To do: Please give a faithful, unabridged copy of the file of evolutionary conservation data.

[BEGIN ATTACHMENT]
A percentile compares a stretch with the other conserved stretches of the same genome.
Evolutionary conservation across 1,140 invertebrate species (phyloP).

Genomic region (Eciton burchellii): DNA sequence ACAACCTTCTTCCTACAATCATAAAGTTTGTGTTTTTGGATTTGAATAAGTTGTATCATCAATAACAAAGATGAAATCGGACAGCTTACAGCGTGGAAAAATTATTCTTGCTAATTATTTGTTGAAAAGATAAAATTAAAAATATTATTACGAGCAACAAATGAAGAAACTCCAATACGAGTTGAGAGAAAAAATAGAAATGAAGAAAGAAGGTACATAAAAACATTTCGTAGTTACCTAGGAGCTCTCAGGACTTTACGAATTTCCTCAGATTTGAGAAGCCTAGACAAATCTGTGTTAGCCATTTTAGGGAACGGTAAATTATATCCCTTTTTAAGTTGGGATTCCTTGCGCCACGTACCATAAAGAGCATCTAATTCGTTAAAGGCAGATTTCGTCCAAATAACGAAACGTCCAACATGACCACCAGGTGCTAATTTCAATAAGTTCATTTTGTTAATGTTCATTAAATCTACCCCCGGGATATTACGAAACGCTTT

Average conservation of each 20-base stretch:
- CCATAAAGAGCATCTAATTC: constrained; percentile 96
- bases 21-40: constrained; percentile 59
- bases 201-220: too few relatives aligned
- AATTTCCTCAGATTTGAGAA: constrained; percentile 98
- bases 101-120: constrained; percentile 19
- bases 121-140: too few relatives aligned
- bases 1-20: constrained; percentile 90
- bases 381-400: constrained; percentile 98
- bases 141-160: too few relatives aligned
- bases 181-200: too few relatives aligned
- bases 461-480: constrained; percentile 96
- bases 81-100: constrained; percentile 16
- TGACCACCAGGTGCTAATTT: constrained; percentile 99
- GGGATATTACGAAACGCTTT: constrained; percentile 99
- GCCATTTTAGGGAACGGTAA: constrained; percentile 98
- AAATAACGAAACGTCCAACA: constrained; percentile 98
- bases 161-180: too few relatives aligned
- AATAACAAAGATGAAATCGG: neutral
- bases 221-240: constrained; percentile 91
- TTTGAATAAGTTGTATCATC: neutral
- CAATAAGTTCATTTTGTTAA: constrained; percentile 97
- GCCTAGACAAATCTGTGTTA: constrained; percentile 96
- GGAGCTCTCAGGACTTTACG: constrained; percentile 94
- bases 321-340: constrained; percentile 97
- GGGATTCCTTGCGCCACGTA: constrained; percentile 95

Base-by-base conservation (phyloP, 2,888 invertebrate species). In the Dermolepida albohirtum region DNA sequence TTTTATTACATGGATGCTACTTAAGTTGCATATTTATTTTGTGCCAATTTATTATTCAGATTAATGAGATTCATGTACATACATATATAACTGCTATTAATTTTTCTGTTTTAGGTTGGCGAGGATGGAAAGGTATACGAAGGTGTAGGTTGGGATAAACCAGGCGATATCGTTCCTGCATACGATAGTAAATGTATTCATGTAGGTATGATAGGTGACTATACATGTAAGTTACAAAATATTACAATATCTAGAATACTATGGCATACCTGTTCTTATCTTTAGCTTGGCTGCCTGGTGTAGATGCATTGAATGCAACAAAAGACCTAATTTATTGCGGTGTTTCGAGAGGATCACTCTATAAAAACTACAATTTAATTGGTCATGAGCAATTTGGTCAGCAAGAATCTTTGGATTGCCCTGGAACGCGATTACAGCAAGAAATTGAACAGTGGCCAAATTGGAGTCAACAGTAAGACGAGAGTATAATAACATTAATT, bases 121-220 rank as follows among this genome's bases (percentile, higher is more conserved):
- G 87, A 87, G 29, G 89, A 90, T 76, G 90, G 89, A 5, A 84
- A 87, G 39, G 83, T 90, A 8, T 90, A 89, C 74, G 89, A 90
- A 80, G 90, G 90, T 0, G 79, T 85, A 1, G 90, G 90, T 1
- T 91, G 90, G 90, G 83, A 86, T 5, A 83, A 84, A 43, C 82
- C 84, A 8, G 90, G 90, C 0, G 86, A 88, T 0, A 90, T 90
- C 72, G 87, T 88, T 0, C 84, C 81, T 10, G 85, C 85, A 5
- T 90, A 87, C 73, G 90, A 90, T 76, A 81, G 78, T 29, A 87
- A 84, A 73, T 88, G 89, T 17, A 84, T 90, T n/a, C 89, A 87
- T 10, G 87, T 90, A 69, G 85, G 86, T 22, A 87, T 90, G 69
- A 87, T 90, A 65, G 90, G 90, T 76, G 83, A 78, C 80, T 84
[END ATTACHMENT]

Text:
A percentile compares a stretch with the other conserved stretches of the same genome.
Evolutionary conservation across 1,140 invertebrate species (phyloP).

Genomic region (Eciton burchellii): DNA sequence ACAACCTTCTTCCTACAATCATAAAGTTTGTGTTTTTGGATTTGAATAAGTTGTATCATCAATAACAAAGATGAAATCGGACAGCTTACAGCGTGGAAAAATTATTCTTGCTAATTATTTGTTGAAAAGATAAAATTAAAAATATTATTACGAGCAACAAATGAAGAAACTCCAATACGAGTTGAGAGAAAAAATAGAAATGAAGAAAGAAGGTACATAAAAACATTTCGTAGTTACCTAGGAGCTCTCAGGACTTTACGAATTTCCTCAGATTTGAGAAGCCTAGACAAATCTGTGTTAGCCATTTTAGGGAACGGTAAATTATATCCCTTTTTAAGTTGGGATTCCTTGCGCCACGTACCATAAAGAGCATCTAATTCGTTAAAGGCAGATTTCGTCCAAATAACGAAACGTCCAACATGACCACCAGGTGCTAATTTCAATAAGTTCATTTTGTTAATGTTCATTAAATCTACCCCCGGGATATTACGAAACGCTTT

Average conservation of each 20-base stretch:
- CCATAAAGAGCATCTAATTC: constrained; percentile 96
- bases 21-40: constrained; percentile 59
- bases 201-220: too few relatives aligned
- AATTTCCTCAGATTTGAGAA: constrained; percentile 98
- bases 101-120: constrained; percentile 19
- bases 121-140: too few relatives aligned
- bases 1-20: constrained; percentile 90
- bases 381-400: constrained; percentile 98
- bases 141-160: too few relatives aligned
- bases 181-200: too few relatives aligned
- bases 461-480: constrained; percentile 96
- bases 81-100: constrained; percentile 16
- TGACCACCAGGTGCTAATTT: constrained; percentile 99
- GGGATATTACGAAACGCTTT: constrained; percentile 99
- GCCATTTTAGGGAACGGTAA: constrained; percentile 98
- AAATAACGAAACGTCCAACA: constrained; percentile 98
- bases 161-180: too few relatives aligned
- AATAACAAAGATGAAATCGG: neutral
- bases 221-240: constrained; percentile 91
- TTTGAATAAGTTGTATCATC: neutral
- CAATAAGTTCATTTTGTTAA: constrained; percentile 97
- GCCTAGACAAATCTGTGTTA: constrained; percentile 96
- GGAGCTCTCAGGACTTTACG: constrained; percentile 94
- bases 321-340: constrained; percentile 97
- GGGATTCCTTGCGCCACGTA: constrained; percentile 95

Base-by-base conservation (phyloP, 2,888 invertebrate species). In the Dermolepida albohirtum region DNA sequence TTTTATTACATGGATGCTACTTAAGTTGCATATTTATTTTGTGCCAATTTATTATTCAGATTAATGAGATTCATGTACATACATATATAACTGCTATTAATTTTTCTGTTTTAGGTTGGCGAGGATGGAAAGGTATACGAAGGTGTAGGTTGGGATAAACCAGGCGATATCGTTCCTGCATACGATAGTAAATGTATTCATGTAGGTATGATAGGTGACTATACATGTAAGTTACAAAATATTACAATATCTAGAATACTATGGCATACCTGTTCTTATCTTTAGCTTGGCTGCCTGGTGTAGATGCATTGAATGCAACAAAAGACCTAATTTATTGCGGTGTTTCGAGAGGATCACTCTATAAAAACTACAATTTAATTGGTCATGAGCAATTTGGTCAGCAAGAATCTTTGGATTGCCCTGGAACGCGATTACAGCAAGAAATTGAACAGTGGCCAAATTGGAGTCAACAGTAAGACGAGAGTATAATAACATTAATT, bases 121-220 rank as follows among this genome's bases (percentile, higher is more conserved):
- G 87, A 87, G 29, G 89, A 90, T 76, G 90, G 89, A 5, A 84
- A 87, G 39, G 83, T 90, A 8, T 90, A 89, C 74, G 89, A 90
- A 80, G 90, G 90, T 0, G 79, T 85, A 1, G 90, G 90, T 1
- T 91, G 90, G 90, G 83, A 86, T 5, A 83, A 84, A 43, C 82
- C 84, A 8, G 90, G 90, C 0, G 86, A 88, T 0, A 90, T 90
- C 72, G 87, T 88, T 0, C 84, C 81, T 10, G 85, C 85, A 5
- T 90, A 87, C 73, G 90, A 90, T 76, A 81, G 78, T 29, A 87
- A 84, A 73, T 88, G 89, T 17, A 84, T 90, T n/a, C 89, A 87
- T 10, G 87, T 90, A 69, G 85, G 86, T 22, A 87, T 90, G 69
- A 87, T 90, A 65, G 90, G 90, T 76, G 83, A 78, C 80, T 84